Winter home improvements make me feel like the whole house is preparing for spring when all attention will be turned outside and the inside will soothe our aching muscles.  We have a few tasks in our kitchen, and tearing out the carpet in Charles' bedroom also at the top of the to do list.  Maybe we will have time to tackle stripping the glue from the wood (who glues carpet to wood floors anyway?!) and refinishing the upstairs floors too.  We shall see.

It is not just the in-doors that gets the winter workout.  We purchased a large rolling tool case to begin the task of organizing B's workshop last week.  Of course this weekend it was sub-zero, providing less than comfortable working conditions in the barn, but at least we have the equipment to make it happen!

Friday, February 13, 2015

See One, Do One, Teach One

If you have read here for any period of time, then you know since we moved to the homestead we have dappled in many forms of ferments.  We have lacto-fermented a plethora of vegetables, fed sourdough starters, made wine and mead, fallen in love with shrubs, and made beautiful red wine vinegar.  So when I was invited to spend an evening learning how to make kombucha I jumped on the opportunity.  Fermented foods including kombucha, are wonderful for your body by replenishing much needed probiotics.   Our gut needs these good bacteria to metabolize food appropriately and has lost that ability in large part due to how highly processed so many of our foods are now.

There are many flavors and additions (like chia seeds) that can be added to kombucha, yet what I learned last evening, was making a basic green tea kombucha.  I have never been a big fan of green tea, so when I was handed the sample cup was a bit skeptical.  I must say, that THIS is the way for me to enjoy green tea, it was wonderful!  As I wrote this I was patiently waiting for a gallon of distilled water to come to a boil.  Once it reached a boil, I added 1 cup of pure cane sugar.    When the sugar had dissolved, I removed it from the heat, add 6-8 organic green tea bags and let steep for 30 minutes.  Then removed the tea bags, and let the tea come to room temperature, this takes a few hours so be prepared to walk away.  It is strongly recommended not to leave it overnight to cool.

I had hoped that I could substitute some of the lovely honey that we harvested a few weeks ago, but I learned that raw honey having its own good bacterias and yeasts will not compliment, but compete with the scoby.  So what is a scoby anyway?  A scoby is the jellyfish like starter, much like a mother of vinegar, that allows the green tea to ferment into the finished product over 7-10 days.  A scoby can be used multiple times, and also grows a 'baby' that you separate from its mother to add to other jars.  This way you can have different stages of brewing happening at any given time, giving you a continuous supply.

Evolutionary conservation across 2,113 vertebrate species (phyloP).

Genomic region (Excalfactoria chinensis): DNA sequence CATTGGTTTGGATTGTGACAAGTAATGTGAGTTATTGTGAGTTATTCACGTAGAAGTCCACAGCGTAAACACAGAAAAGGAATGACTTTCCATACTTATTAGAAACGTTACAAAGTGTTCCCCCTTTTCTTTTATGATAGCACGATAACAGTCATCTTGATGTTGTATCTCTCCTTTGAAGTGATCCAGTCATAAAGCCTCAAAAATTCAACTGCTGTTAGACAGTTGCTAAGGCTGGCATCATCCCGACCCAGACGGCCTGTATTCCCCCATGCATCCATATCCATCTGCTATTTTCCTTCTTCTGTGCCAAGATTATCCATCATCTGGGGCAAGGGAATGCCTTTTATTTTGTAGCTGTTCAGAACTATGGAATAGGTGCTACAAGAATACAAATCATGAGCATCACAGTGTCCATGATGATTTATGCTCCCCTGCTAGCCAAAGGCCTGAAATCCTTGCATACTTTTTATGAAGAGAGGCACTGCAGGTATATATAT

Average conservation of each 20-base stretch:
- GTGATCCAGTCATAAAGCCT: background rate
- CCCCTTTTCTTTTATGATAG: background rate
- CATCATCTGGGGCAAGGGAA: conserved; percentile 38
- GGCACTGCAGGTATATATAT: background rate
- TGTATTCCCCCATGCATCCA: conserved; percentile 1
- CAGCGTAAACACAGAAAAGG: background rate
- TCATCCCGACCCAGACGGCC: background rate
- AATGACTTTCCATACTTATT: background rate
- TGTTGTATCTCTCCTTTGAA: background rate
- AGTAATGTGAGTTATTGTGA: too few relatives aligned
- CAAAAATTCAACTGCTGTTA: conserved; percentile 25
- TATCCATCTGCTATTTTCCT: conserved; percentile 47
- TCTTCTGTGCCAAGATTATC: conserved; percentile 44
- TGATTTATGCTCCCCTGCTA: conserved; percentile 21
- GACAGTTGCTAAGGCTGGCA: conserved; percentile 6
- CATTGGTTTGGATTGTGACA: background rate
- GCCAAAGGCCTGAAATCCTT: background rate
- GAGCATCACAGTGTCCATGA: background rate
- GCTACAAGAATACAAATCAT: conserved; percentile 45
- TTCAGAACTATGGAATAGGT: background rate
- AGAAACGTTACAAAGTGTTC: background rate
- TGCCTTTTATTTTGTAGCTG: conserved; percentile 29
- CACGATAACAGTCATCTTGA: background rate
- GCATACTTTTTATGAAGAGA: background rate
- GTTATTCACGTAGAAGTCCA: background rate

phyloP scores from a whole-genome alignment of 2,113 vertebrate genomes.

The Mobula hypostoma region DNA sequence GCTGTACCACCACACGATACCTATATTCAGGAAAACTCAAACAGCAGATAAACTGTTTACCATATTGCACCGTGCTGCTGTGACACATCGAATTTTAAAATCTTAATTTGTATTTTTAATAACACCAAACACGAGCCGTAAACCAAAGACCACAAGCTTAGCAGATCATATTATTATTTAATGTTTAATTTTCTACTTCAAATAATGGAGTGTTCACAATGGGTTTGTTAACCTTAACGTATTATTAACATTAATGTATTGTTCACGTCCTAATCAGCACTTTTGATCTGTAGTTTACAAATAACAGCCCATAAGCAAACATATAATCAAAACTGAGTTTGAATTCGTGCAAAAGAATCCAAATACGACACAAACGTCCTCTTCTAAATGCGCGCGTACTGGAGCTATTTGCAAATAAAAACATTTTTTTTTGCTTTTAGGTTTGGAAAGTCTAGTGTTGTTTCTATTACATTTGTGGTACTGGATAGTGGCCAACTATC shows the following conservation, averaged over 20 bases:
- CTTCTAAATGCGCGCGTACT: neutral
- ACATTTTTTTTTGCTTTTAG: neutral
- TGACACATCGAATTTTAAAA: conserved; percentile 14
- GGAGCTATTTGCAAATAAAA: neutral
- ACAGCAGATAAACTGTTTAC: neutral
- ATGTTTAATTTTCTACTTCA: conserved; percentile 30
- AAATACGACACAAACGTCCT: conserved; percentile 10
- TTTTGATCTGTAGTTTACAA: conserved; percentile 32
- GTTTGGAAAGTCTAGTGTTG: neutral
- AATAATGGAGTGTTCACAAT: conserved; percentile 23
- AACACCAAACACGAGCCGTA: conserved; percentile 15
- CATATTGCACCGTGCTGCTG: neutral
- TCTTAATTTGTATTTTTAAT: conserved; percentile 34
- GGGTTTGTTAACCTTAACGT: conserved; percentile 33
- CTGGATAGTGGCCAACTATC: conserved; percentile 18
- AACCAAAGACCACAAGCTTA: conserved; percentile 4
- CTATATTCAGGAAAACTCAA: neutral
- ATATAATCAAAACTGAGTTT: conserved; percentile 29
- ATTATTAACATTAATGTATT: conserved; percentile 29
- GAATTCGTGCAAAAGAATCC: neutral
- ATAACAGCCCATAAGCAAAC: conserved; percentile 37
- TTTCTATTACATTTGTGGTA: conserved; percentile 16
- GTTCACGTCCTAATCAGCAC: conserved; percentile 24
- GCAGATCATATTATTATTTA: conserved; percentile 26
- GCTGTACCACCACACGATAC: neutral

Once the tea has completely cooled divide between two clean half gallon jars to about the shoulders, as with canning you want to leave about an inch of head space, and you need to have room to put the scoby in.  Then with clean hands gently place the scoby slimy side down along with 1/2-1 cup of liquid from the previous batch, into the tea.  Using a piece of cheese cloth or a paper towel and either a rubber band or a mason jar ring, cover the lid while allowing it to breath and ferment. Wrapping the jars in towels assists in both keeping them at a warmer temperature and in a dark place.  Put them in a warm place out of the way, but not in a cupboard, and do not touch them for 7-14 days.  Recommendations from the group last night was that 10 days was the preferred waiting time for many of them.  A great suggested place to put them would be on top of the refrigerator, our refrigerator is built in but we have a giant hutch in our kitchen and I put them up there.

After ten days your kombucha is complete.  Once again, with clean hands, remove the scoby and place it in its own jar to store it, or put it right into another batch.  Cover the scoby with 1/2-1 cup of the kombucha in the jar so that it is covered.  Strain the kombucha from your two half-gallon jars, return the finished product to the jar, place a lid on it and refrigerate.

That is the basic kombucha tea!  Not difficult at all!  There are many other things that you can try from making a scoby hotel, to a second fermentation with fruits or fermenting to carbonation.  Those trials will be for a future post.  So while mine goes into hibernation for the next ten days, I have one you kombucha??  The best way to start is to see one, do one, then teach one!

Tuesday, February 10, 2015


Have you ever been in a book slump?  After investing the entire Fall in a book series, and then following that with the final book released in a trilogy, everything seems to be pale in comparison.  I am reading two books now, both very good in their own right, yet neither inspiring the adrenaline that makes me continue to think about them even when I am not reading.